You are no doubt correct that on an individual level accepting Christ or being “saved” is a very personal decision. But that doesn’t mean that other aspects of their society are individualistic. History is replete with Christian sects which practiced some form of communism; the Pilgrims in Massachusetts were one obvious example (it almost killed them all), but there are many others over the centuries. “Liberation Theology”, a Christian philosophy, is avowedly socialistic, if not outright communist. In fact, I would posit that most varieties of Christians are socialistic in outlook to a greater or lesser extent. So I just don’t see how your statement makes sense. Care to justify it?

  • Midwesterner


    Throughout history there have been extremist groups that donned the garb of ‘Christianity’ hoping for a free pass. I see a distinct difference between ‘extremist’ and ‘fundamentalist’. The words themselves even describe opposite actions. The fundamentals are found in the core, not the extremity of something. From liberation theology to the Pilgrims, these are extremist political groups who wrap(ped) themselves in religion much as dubious politicians are quick to don the stars and stripes (or religion, come to think of it).

    I tried to confine my remarks to describe people who are Christians first and political second. The Obamas, Wrights and Pflegers of the world are political first and only seek the cover of Christianity for their political goals. These collectivists along with some other socially conservative socialists are completely incompatible with both libertarianism and fundamentalist Christianity. They are a poison pill to any group or party espousing personal liberty and responsibility. Paul Marks could perhaps address this better but I think the Republican party has under the Bushes been hijacked by strong defense (small ‘s’) socialists or perhaps corporatists.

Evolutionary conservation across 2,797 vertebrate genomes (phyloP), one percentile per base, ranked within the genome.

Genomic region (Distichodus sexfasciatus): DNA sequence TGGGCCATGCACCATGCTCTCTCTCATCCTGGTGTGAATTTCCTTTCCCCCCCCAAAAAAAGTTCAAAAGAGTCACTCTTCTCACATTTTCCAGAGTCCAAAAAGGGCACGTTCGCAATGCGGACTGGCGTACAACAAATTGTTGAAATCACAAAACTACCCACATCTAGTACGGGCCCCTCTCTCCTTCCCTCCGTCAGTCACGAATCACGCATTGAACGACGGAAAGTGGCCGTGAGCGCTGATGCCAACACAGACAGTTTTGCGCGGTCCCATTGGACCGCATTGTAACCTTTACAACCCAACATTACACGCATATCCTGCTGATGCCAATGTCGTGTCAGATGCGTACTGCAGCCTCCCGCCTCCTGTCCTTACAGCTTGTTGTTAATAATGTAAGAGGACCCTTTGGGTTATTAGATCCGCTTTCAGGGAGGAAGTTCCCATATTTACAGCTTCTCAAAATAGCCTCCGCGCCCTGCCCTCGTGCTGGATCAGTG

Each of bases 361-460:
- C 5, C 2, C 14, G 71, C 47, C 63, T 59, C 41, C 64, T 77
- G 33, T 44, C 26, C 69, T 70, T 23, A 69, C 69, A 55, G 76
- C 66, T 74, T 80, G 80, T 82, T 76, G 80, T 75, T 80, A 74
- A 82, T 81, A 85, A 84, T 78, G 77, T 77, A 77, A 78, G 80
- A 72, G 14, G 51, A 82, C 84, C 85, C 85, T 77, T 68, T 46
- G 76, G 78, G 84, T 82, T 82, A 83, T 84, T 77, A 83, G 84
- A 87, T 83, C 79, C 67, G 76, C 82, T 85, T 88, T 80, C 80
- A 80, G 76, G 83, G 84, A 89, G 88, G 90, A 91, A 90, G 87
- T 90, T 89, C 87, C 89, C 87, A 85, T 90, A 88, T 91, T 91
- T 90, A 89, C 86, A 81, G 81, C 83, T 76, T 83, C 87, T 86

I realize that the difference between fundamentalism and extremism re Christianity is difficult to see from the outside but I could see it on my father’s face every he saw certain sorts of claims made by public religious figures. I know little of theology, but he knew a lot (graduated from Moody in Christian Ed) and the existence of the difference was obvious to me even when the details were not. Again a subtle but major difference, fundamentalist Christianity is cooperative, not collective. Throughout every part of it that I am aware of, all obligations must be accepted voluntarily, not compelled. It is a big difference that is not always obvious.

    This is why I think cooperation is possible and mutually beneficially. Federalism is the easiest place to start because the ground rules are already well established in the original constitution.

  • Laird

    Well, Mid, you’re right that I’m an outsider and clearly don’t see the subtle distinctions. And I’m willing to accept that your statement is correct with respect to a certain type of Christian fundamentalist as you’ve narrowly defined that term. But still it seems to me (again, as an outsider) that there are so many of what you call “extremist groups” claiming to be Christians (c.f. the examples you cited) that I don’t really see the value in arguing, as you do, that “Christianity” is largely compatible with libertarianism. Certain sects or groups, perhaps, but that is a small subset of all self-proclaimed “Christians.”